How Can I Tame this Anxiety?

I have to get my anxiety under control. I’m just not sure how to do this. After years of seeing therapists and psychiatrists, I have no confidence whatsoever in any “expert’s” ability to adequately treat this condition.

Am I so far in the weeds right now that I can’t think straight and make a decision on the best way to move forward?

Everything feels chaotic.

For example, this morning I couldn’t even walk into Whole Foods and browse. I felt like I was on the verge of a full-blown panic attack in the parking lot. Seriously!!? What is wrong with me? It’s a grocery store, a nice one at that, and my panic makes absolutely NO sense whatsoever.

I thought this was getting better, and it was for awhile, but inevitably it pops up out of what seems like nowhere.

The long weekend was just that — long. I tend to get anxious when our family gets out of a routine. This happens to a degree every single weekend.

At the same time, the weekday routine also puts me in a panic.

Last week I just couldn’t seem to get a grip. I was flitting from one activity to the next and not making much progress with any project I started. This is not new — anyone who is even remotely familiar with ADHD can understand that adults who have this have a difficult time staying on task. I hate to admit this about myself, but I get VERY bored with routine, yet I need it desperately in my life.

That last sentence and the fact that this is what I chronically struggle to balance (the right amount of stimulation with the right amount of structure/routine) is exasperating to say the least.

Last week was kind of stressful, and after the ordeal on Thursday, I was moody. I decided to turn things around by picking the boys up from school and heading to the beach. We are a happy bunch when we’re there. The beach is one of the few things that consistently helps all of our moods. Luckily, we can be there in forty-five minutes.

Gil’s office is about halfway between our house and the beach, so we picked him up on the way. The four of us enjoyed a leisurely dinner at the beach, and then Gil and I watched the sun set as the boys played and expended some of their wild, little boy energy. It was a great way to start the long weekend.

So on Friday, we left the beach late, and instead of going back to get my car, we left it in the parking deck, and I rode in to work with Gil this morning to pick it up.

My plan had been to do some grocery shopping and run a few other errands while I was in Savannah. We live on the outskirts where our grocery shopping is limited, so this was a good opportunity to pick up certain items that are hard to get closer to home.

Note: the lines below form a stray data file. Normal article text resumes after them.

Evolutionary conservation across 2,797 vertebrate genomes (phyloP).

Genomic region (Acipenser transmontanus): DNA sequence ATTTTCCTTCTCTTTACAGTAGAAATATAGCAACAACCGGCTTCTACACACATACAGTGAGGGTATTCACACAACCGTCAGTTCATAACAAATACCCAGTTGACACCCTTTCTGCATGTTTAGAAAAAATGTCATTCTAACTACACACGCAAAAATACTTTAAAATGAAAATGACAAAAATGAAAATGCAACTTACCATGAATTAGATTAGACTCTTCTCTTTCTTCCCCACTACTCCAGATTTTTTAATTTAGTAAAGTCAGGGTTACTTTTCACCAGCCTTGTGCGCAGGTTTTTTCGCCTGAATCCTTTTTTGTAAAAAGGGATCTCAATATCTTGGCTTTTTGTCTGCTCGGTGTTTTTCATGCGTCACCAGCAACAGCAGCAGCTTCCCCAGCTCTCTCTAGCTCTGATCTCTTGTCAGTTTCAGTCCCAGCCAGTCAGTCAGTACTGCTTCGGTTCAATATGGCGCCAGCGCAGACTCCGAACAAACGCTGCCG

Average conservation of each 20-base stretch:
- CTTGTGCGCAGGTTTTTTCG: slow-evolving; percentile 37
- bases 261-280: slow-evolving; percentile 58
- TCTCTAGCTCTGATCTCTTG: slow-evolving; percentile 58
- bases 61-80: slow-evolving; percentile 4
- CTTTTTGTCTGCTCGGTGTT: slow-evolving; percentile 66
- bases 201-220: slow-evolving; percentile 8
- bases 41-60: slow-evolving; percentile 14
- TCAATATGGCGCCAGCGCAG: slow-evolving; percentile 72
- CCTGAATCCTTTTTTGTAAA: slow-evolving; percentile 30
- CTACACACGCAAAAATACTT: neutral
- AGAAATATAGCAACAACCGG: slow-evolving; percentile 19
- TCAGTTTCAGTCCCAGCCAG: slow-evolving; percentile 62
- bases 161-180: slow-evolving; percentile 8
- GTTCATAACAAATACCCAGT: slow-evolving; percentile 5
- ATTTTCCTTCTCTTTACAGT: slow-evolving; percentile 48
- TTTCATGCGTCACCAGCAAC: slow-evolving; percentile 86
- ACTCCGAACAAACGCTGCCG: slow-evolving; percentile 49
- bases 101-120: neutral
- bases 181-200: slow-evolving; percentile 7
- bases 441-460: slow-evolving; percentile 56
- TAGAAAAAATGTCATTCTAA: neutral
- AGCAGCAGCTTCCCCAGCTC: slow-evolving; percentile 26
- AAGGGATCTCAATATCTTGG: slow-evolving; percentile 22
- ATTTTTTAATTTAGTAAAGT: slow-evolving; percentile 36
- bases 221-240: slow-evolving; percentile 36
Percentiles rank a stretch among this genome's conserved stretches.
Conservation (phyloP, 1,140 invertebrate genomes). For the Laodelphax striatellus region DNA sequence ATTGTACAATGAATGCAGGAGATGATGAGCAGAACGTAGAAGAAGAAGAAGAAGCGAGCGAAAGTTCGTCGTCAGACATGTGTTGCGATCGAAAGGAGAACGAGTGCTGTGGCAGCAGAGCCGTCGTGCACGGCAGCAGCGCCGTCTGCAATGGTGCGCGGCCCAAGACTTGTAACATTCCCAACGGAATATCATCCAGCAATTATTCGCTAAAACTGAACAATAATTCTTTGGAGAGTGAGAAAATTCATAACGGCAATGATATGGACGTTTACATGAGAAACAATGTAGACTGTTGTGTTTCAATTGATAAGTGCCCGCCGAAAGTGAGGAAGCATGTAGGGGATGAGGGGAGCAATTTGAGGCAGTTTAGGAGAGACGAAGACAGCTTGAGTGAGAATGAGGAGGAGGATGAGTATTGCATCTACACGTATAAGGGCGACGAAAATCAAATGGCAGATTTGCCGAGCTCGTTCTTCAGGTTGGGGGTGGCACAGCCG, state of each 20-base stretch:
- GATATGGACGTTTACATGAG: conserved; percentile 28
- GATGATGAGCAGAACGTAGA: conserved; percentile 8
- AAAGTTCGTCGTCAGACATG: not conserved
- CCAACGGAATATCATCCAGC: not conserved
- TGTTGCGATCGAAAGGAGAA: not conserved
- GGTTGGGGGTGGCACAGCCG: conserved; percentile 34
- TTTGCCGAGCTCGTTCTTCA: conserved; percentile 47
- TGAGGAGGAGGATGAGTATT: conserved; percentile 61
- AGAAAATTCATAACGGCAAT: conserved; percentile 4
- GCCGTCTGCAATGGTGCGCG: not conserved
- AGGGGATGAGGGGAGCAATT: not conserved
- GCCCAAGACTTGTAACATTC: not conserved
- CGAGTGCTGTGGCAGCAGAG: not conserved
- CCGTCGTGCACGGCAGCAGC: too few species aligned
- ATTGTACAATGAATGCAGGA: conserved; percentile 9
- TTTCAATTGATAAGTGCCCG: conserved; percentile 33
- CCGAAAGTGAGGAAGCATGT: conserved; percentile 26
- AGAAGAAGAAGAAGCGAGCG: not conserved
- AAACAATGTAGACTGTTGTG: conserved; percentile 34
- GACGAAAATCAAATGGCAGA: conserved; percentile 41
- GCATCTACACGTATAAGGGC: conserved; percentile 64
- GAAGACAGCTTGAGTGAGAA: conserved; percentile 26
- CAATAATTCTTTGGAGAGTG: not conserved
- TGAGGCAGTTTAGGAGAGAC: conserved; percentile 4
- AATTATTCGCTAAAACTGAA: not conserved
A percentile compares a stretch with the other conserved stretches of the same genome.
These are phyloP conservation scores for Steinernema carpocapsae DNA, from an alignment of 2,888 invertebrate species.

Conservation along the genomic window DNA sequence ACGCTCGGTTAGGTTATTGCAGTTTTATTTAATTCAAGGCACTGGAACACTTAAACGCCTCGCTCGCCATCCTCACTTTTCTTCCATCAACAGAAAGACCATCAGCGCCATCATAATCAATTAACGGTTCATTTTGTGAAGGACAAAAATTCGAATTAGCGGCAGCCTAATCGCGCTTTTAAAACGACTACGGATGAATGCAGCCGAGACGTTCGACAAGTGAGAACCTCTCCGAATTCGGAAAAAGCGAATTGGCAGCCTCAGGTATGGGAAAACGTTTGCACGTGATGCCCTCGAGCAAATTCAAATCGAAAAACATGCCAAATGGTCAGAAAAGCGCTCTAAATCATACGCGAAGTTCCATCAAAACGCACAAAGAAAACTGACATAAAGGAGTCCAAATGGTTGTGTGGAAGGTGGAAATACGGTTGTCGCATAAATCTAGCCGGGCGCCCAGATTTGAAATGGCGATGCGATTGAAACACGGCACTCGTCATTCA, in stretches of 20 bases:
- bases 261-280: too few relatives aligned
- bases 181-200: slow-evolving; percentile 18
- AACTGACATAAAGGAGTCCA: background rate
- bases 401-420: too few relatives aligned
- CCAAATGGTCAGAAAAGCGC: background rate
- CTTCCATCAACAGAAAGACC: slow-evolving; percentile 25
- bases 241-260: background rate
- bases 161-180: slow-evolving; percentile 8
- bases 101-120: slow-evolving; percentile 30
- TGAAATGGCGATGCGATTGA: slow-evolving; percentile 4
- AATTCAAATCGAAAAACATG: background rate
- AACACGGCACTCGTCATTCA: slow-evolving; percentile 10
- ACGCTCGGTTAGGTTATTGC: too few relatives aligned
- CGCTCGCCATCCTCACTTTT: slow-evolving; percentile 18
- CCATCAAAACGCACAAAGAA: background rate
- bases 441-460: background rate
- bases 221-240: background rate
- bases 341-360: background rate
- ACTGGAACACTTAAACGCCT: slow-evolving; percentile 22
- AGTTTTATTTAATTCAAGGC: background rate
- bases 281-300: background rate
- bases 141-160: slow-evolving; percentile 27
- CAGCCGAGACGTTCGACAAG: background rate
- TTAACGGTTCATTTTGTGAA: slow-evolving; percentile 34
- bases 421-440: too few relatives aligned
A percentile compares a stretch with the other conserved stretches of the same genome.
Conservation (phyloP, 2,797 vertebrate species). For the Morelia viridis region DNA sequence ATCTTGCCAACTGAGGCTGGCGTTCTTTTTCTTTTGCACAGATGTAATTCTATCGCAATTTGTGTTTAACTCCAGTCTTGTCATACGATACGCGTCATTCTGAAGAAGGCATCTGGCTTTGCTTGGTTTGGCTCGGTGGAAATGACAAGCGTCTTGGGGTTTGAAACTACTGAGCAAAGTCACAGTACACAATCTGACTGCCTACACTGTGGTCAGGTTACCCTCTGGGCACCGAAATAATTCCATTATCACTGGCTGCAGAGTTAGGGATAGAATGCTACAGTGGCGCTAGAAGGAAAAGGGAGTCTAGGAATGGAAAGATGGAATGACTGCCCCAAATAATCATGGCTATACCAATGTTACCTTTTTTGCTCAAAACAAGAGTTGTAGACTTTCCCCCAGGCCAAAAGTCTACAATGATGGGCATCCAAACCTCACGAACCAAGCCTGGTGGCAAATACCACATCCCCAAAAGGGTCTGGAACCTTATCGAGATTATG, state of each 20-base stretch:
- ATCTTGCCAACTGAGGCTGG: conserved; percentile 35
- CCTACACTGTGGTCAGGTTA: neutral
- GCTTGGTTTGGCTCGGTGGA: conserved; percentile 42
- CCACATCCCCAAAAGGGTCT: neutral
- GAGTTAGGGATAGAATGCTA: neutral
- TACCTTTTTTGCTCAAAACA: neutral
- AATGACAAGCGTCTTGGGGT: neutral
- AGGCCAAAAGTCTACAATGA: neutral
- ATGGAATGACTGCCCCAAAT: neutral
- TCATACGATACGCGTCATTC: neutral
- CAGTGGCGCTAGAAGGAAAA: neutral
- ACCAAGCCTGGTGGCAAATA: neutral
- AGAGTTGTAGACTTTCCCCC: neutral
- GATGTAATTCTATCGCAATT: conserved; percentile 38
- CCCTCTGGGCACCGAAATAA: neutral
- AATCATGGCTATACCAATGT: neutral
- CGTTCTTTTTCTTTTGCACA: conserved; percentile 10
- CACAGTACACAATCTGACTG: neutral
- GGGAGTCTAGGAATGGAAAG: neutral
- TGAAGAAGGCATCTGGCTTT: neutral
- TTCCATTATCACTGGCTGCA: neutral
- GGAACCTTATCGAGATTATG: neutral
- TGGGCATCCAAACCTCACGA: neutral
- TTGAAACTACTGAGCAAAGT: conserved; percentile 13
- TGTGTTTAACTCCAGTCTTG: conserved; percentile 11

Truthfully, my anxiety started much earlier this morning. We left the house at 7:15, and I hadn’t had breakfast or coffee, and I ran out in flip-flops — not great for shopping.

Then, on the drive over, Gil and I got into a long discussion about bunk beds that we’re considering for the boys. He wants to build, and I’d rather buy something. His building projects drag on forever, and I’m ready to get this done. We began talking about specifics but ended up in a drawn-out conversation/counseling session about how these building projects never go the way he says they will. We end up mad at each other for different reasons. He feels like all I do is criticize while I feel like he has no respect for my need for something to be done in a timely fashion. I’ve suffered through enough of these projects to know that this one will take longer than planned, and there will be a mess.

And yes, I realize that I sound like an unbending and unsatisfiable wench, but nothing sends my anxiety through the roof like projects that involve power tools, nails, and a 5 year old and a 4 year old who get into EVERYTHING.

We’ve had several incidences where the kids have gotten into tools that Gil has left out. Luckily the injuries have been minor, but I have to stay on high alert because Gil doesn’t pay attention and assumes everything will be fine.

I seriously digressed, but that was the summary of our twenty minute drive this morning. When I was getting into my car, he calmly asked if I’d rather price bunk beds and find something in our price range to at least consider.

I agreed that I would look around and see what I could find. The other part that stresses me out is that Piers’ birthday is this week. All he has asked for is a desk and a globe. The bunk bed idea sprung from the desk request, and we came up with a design that incorporated a desk. We’re planning to take him to a nearby amusement park this weekend. Don’t even get me started on what those places do for my anxiety, but he asked to do this instead of having a party, so we agreed. I’ll do anything to not have to have a party.

Again, planning kids’ birthday parties is one of the very worst things for me in terms of anxiety. And the worst part is that this makes me feel like a terrible mother. Also, since I feel guilty, I end up blowing the bank for their birthdays because I want to make up for my inability to have a normal birthday party like a normal parent.

I have to stop. I have a gazillion other things on my mind this morning, and I have to get out of that ruminating in my head and commit to some action.

I think the first step might be getting a doctor’s appointment, which is what I’m going to do right now.

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14 thoughts on “How Can I Tame this Anxiety?

  1. I can relate. But the first thing to do is stop and breathe. Big deep breaths through your nose. Then tell yourself, “one thing at a time” I know, how can you do one thing at a time when six things need to be done? Because you can’t do all six things at once. Don’t let all this talk about multi tasking fool you. No one multi tasks to the best of their ability, because you are not concentrating on just one thing, all the things you are trying to accomplish are only partly paid attention to. Only two things you need to remember when you feel anxious: breathe, and do one thing at a time. You might be surprised by the results. All the best. Hope this anxious time passes quickly.

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  2. I take medication for depression and anxiety. Have been for the last 11 years. I started having panic attacks when I was 26, but they became way more frequent when I became pregnant. I had awful postpartum depression and anxiety. I used to experience a mini panic attack sometimes when my milk let down before breastfeeding. Weird. I used to have full-blown ones while driving and envisioned myself driving into oncoming traffic.

    Then my ex up and left me and our 1 year old, and I immediately went on meds. When my stress gets to be too much, the meds don’t really help. I feel overwhelmed often–if it’s not from exhaustion, it’s finances, or my son, or or or…it never ends.